SUSPENSE - THE LOST EPISODES...
Reviewed by: Dave Murray
What's it about
The venerable old CBS series that ran from 1949 to 1962 has finally been collected on DVD. With a giant gaggle of 20th century stars (such as Orsen Welles, Humphrey Bogart, Henry Fonda and Cary Grant), this precursor to The Twilight Zone and Alfred Hitchcock Presents may be a little too predictable and dated, but it's straight forward and grounded stories of suspense and terror provided inspiration for many future shows, and to have them collected on DVD is a welcome treat for die hard fans of classic television.
Is it good movie?
Originally a radio program on CBS, Suspense had the auspicious start in the pilot being directed and written by Hitchcock himself. With big name stars, high production values and a very well connected producer in the form of Elliot Lewis, the show stayed grounded in reality based stories for the most part, but branched out occasionally into Lovecraftian horror or classic SciFi fare, which was a rare treat. Aside from the smattering of big name actors, the show gave first round exposure to such future stars as Leslie Nielson, Paul Newman, Anne Bancroft, and Jack Lemmon. However, born in an age of pulp serials and noir dominance, the reliance on formulaic stories of the everyman thrust into terrifying (is. mysterious) circumstances doesn't make for great viewing when compared to other contemporary works. The twisting plots or convoluted narratives seen in later anthology shows like The Outer Limits and Hitchcock's own show are never seen in this program, which for the most part is pedestrian and straight forward in the story telling department. In the end of each story, the issue is resolved, leaving no tasty ambiguity or lingering evil to trouble the viewer.
The production values as well aren't the greatest, with many of the foibles of live theatre showing up on screen, with flubbed lines, stage direction mistakes and bad musical cues. he budget was obviously low, and it shows in the lighting and film quality, which serves to undercut the tension of a scene or an entire episode, making the whole collection uneven and a chore to watch actually. Couple these visual failures with some melodramatic and formulaic writing and a lot of campy acting and you have some classically bad TV moments. The final death knell for the show comes in the form of gigantic commercials in the middle of each episode, which effectively kill the tension that might have been raised and throw the viewer right out of the narrative. Did I really need that seven minute infomercial about 1950's car parts? I think not.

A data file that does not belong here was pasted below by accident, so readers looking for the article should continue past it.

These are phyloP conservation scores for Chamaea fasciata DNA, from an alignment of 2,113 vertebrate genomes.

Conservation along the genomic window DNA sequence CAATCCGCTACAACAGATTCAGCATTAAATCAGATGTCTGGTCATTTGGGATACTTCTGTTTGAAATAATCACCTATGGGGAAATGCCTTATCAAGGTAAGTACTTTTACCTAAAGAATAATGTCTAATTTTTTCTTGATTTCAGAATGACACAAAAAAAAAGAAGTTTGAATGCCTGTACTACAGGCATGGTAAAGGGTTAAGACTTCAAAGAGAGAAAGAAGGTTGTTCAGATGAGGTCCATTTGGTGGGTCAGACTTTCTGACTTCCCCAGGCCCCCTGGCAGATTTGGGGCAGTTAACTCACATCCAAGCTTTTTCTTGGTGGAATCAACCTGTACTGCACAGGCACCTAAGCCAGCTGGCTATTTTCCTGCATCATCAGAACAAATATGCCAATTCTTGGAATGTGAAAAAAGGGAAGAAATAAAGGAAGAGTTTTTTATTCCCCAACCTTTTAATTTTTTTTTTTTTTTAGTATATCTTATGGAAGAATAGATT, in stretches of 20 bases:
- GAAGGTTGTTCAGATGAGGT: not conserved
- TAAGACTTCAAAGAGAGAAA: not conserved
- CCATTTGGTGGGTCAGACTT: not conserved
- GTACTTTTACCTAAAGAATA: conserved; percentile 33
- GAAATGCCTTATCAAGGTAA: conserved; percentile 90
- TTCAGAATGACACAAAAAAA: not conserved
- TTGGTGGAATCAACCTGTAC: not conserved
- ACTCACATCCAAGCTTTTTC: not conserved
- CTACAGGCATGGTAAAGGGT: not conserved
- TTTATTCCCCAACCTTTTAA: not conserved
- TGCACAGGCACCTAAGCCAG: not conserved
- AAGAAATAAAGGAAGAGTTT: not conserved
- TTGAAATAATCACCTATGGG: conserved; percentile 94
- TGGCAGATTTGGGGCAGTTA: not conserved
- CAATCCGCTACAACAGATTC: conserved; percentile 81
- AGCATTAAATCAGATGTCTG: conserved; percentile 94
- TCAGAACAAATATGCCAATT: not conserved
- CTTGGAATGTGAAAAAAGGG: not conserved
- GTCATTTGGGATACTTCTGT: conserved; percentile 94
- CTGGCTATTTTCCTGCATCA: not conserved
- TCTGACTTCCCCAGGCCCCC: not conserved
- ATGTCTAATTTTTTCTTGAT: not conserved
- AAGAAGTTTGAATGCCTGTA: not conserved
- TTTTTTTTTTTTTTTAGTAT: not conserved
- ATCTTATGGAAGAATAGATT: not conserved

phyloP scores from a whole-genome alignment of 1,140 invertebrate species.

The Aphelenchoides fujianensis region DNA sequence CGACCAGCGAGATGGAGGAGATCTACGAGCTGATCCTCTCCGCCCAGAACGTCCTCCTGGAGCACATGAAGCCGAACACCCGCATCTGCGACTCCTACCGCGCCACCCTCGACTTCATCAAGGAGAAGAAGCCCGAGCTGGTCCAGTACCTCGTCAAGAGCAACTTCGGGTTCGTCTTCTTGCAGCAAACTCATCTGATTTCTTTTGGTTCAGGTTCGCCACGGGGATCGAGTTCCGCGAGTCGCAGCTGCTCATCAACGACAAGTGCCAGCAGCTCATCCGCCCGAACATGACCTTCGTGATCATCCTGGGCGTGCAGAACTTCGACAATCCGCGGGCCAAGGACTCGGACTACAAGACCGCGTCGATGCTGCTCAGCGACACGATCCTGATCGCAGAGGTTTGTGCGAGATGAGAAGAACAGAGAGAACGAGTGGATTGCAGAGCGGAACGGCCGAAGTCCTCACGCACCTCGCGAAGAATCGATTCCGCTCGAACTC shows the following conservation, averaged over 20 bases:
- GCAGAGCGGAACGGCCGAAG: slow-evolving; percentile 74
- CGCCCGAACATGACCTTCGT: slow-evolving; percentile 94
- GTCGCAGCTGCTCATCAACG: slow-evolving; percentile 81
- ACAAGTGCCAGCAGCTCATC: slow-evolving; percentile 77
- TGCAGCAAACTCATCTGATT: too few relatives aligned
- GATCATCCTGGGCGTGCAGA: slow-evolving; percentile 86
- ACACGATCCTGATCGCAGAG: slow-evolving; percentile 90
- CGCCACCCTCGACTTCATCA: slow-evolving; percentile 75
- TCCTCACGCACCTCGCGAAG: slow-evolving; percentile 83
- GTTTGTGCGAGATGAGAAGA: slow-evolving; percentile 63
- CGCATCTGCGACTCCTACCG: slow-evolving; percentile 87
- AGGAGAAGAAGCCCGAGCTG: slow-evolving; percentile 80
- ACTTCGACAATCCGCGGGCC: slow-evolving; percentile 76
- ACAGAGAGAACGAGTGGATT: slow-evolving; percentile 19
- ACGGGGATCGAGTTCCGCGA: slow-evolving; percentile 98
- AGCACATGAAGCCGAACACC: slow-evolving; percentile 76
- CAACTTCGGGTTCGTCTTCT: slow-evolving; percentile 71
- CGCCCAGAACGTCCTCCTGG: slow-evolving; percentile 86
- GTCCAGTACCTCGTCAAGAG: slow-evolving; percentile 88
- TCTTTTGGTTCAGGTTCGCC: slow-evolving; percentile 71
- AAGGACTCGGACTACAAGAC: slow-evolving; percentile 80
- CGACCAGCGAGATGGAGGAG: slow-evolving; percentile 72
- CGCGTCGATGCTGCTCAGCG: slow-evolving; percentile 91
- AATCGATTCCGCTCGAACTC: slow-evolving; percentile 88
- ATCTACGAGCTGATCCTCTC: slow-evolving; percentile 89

As a slice of TV history, and a window into a particular era, this collection is quite effective. But given the awesome narrative styles that were prevalent in other media at that time, this show seems like a waste of opportunity and potential. hank the television gods that better anthology shows came along and trumped it. If TV shows had continued like this, people would probably be reading more books these days. However, for period TV buffs, this collection is a must have as some of the earliest anthology television out there.
Video / Audio
Video: Full Screen. Grainy and uneven visually, that's what sums up the whole series
Audio: English Mono. The sound is what you would expect from an old TV show, which is to say craptacular!
None whatsoever. Bummer.
With far too many Scoody-Doo moments (with their requisite narrative exposition at the end of the audience) and an absolute lack of suspense, Suspense is a failure as an effective TV show. There are too many production mistakes, simple scripts, bad acting jobs and big, giant commercials for any serious fan of anthology shows or of horror/thrillers in general, to get either invested or interested in the show at all. But as a collection of some of the earliest televised stories, and one of the first anthology shows to come along, it really is an important slice of history, and probably a must have for collectors.